The fourth official meeting of EMPRes focused on a topic close to my own research: Music and Language. This was explored through the influential Steinbeis and Koelsch paper from 2008. Attendees included musicologists, psychologists, neuroscientists and linguists, leading to a fruitful discussion of the broader issues of the music-language debate.
Several themes came up during this session, ranging from the specific analogies to be drawn between music and language ERPs, the division between syntax and semantics, and the value of such cross domain comparison in a general sense. These issues arose from consideration of the music-language debate from a range of different perspectives and provided a valuable insight into the field as a whole.
The demonstration of an interaction between music and language processing is a robust indicator of shared neural resources. In this sense, the study is one of the first of its kind, and approaches the music-language comparison from a particularly strong basis. However, the rationale behind examining the linguistic LAN and N400 in comparison to the musical ERAN and N5 is not entirely transparent. For example, despite review of the similarity of the ELAN and ERAN (it being stated that the ELAN ‘resembles the… ERAN’), it is the LAN rather than the ELAN that is explored. Furthermore, the role of the P600 is somewhat overlooked, despite being evident in one experimental condition. Additionally, although the second experiment of this paper differentiated the interaction between ERAN and LAN from being a simple effect of an early negativity (i.e. the MMN), it should be noted that in this case deviances were either intensity, timbre, or pitch (in the sense of A A A A *B*). This therefore did not attempt to differentiate the effect of incongruence in harmony from any other hierarchical form of musical processing, such as melody.
More generally, the willingness for comparisons to be drawn between music and language on the part of music psychologists was discussed, with findings commonly being interpreted as comparable despite significant differences. This can be seen in areas such as neuroscience – with the ERAN being interpreted as similar to the ELAN despite the fundamental difference in lateralization, as well as in cognitive experiment design – with musical incongruence being compared to linguistic incongruence. What can be learnt from such comparisons is valuable, but the significant differences that are evident between domains must be borne in mind for appropriate analysis and evaluation. As one psycholinguistics lecturer succinctly put it, devising a musical version of a linguistic phenomenon is like asking: ‘what would my car be like if it were a plane?’
Syntax vs Semantics
The relevance of applying the syntactic/semantic distinction from language to music was another topic of discussion. It was suggested that the controversial designation of particular musical ERPs as syntactic and others as semantic illustrates a case of ‘existence by definition’, with the N5 for example being defined as a semantic-type ERP because of its similarity with the linguistic N400. This leads to the assertion that music is processed semantically. However, whether music musical semantics can be defined as ‘the thing that causes the N5’ is problematic. We then delved more deeply into the definition of semantic processing in music. Given the nature of music, semantic meaning can be understood to depend on a form structural understanding, which makes syntactic and semantic processing difficult to disentangle. However, in our meeting it was proposed that although syntactical and semantic understanding in music arise from similar cognitive analyses (i.e. of structural organisation), the syntactic incongruities may in fact underlie the moments of maximum semantic information, and therefore could understood as the root of meaning in music.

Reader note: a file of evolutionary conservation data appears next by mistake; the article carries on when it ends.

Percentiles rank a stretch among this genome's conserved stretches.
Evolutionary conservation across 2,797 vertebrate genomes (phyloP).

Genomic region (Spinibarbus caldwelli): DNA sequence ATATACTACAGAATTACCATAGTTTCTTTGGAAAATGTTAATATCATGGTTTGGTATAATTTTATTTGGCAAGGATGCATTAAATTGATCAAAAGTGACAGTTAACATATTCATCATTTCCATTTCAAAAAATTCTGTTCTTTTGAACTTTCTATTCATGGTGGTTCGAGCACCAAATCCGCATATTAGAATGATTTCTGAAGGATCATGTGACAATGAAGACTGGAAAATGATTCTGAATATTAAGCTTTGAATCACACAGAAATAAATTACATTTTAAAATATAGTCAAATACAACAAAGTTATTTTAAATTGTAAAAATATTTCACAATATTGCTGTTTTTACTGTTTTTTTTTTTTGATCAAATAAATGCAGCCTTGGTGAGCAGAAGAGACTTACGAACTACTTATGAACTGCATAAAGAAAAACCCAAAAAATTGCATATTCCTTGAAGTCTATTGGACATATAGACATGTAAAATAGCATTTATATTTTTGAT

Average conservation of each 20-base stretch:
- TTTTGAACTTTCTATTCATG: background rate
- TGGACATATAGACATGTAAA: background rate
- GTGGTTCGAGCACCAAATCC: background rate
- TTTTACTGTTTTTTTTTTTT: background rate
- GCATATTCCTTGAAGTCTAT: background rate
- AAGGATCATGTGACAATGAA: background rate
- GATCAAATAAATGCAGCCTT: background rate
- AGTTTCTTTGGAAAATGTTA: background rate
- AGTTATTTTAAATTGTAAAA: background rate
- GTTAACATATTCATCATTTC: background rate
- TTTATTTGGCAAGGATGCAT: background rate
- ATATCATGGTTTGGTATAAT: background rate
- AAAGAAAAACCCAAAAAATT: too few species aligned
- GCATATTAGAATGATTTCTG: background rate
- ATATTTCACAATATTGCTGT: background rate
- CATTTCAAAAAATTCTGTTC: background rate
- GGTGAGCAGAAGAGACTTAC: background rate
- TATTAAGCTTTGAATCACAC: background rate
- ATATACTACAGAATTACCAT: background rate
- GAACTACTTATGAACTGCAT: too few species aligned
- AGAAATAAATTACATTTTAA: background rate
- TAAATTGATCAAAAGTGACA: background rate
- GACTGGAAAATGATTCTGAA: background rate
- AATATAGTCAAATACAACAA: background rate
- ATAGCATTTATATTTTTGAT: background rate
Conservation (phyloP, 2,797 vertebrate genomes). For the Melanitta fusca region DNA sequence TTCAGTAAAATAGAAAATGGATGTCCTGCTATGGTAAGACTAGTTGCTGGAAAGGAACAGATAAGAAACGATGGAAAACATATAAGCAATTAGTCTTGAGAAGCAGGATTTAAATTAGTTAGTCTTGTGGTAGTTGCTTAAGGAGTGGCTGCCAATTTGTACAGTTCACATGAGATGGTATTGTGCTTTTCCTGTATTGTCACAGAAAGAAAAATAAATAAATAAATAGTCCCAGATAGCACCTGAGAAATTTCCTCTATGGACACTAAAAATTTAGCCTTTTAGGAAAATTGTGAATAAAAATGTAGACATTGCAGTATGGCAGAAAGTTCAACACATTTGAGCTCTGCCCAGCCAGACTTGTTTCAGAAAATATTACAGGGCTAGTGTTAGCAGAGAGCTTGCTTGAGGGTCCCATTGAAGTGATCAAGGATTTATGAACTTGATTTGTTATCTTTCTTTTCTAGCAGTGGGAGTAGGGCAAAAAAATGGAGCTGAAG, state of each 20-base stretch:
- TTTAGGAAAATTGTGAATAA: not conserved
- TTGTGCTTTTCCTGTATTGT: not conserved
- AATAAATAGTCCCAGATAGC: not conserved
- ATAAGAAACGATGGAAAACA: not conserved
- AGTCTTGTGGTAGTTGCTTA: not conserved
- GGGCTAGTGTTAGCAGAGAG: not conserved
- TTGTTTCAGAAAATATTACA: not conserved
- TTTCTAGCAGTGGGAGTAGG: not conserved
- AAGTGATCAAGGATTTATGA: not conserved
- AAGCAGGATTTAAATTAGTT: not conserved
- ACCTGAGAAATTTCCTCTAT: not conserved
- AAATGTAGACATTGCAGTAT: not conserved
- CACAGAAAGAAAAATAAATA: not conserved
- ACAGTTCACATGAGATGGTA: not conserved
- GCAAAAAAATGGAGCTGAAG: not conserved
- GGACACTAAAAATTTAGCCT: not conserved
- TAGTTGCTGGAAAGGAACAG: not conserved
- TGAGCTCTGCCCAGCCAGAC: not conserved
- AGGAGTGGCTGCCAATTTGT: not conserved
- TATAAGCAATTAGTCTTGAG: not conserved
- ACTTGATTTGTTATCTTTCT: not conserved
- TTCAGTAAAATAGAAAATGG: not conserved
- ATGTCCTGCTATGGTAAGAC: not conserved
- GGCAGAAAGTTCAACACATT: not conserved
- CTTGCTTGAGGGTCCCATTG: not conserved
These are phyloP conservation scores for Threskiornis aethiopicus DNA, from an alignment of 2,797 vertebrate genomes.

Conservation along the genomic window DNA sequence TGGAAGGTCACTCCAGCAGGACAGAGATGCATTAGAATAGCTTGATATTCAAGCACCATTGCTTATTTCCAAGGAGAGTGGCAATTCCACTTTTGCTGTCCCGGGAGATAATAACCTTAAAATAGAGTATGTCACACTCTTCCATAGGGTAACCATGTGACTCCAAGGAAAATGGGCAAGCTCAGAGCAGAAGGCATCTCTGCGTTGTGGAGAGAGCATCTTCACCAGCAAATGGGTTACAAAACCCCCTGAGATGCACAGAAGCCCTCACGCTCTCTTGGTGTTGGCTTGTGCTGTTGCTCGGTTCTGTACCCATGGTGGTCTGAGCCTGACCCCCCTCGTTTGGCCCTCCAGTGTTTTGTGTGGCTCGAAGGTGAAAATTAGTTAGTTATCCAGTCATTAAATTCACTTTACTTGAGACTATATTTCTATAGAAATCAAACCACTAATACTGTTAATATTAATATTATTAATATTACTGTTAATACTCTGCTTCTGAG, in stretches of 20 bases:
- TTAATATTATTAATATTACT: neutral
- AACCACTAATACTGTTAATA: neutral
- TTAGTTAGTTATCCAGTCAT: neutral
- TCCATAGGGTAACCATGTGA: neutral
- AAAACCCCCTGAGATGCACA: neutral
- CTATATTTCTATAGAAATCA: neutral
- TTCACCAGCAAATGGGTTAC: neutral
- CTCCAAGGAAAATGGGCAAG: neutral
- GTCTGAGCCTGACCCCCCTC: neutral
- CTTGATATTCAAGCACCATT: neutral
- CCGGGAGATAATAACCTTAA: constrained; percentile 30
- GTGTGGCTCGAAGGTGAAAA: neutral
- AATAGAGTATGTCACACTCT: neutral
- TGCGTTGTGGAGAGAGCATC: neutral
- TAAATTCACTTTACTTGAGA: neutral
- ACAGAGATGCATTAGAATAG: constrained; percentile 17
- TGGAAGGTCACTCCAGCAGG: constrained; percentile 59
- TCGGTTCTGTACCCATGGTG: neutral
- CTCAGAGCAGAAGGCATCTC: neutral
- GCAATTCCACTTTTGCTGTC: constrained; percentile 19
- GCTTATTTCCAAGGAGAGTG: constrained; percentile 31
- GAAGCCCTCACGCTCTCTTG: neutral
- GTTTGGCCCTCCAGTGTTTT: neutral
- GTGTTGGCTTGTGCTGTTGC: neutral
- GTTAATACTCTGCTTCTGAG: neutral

Finally, discussion turned to the question of ‘normal’ musical processing. What’s ‘normal’ with regards to musical exposure, to music training, and to music appreciation? To what extent can these music-language comparisons be drawn simply because we’re taught the fundamentals of language, and then taught music based on these linguistic frameworks? Are we simply taught music in a language-like way? An interesting development of this line of thought is whether the way we process music differs when resulting from subjective experience as compared to formal training, with comparative studies being a valuable contributor to the debate. One last thought that was put forth was the relevance of hemispheric differences between music and language processing. The frequent localization of musical responses to the right hand side of the brain was linked to the local/global division between hemispheres; with the right hemisphere relating to global processing and left to local, music was suggested to convey the gist of emotions or meanings without any of the specifics. This perspective implies an element of futility in drawing too many specific comparisons between music and language, at least at the local level.
Bringing ideas from a number of fields together, this session gave rise to comprehensive engagement with a wide-ranging topic. Nonetheless, we were once more left with many questions as answers.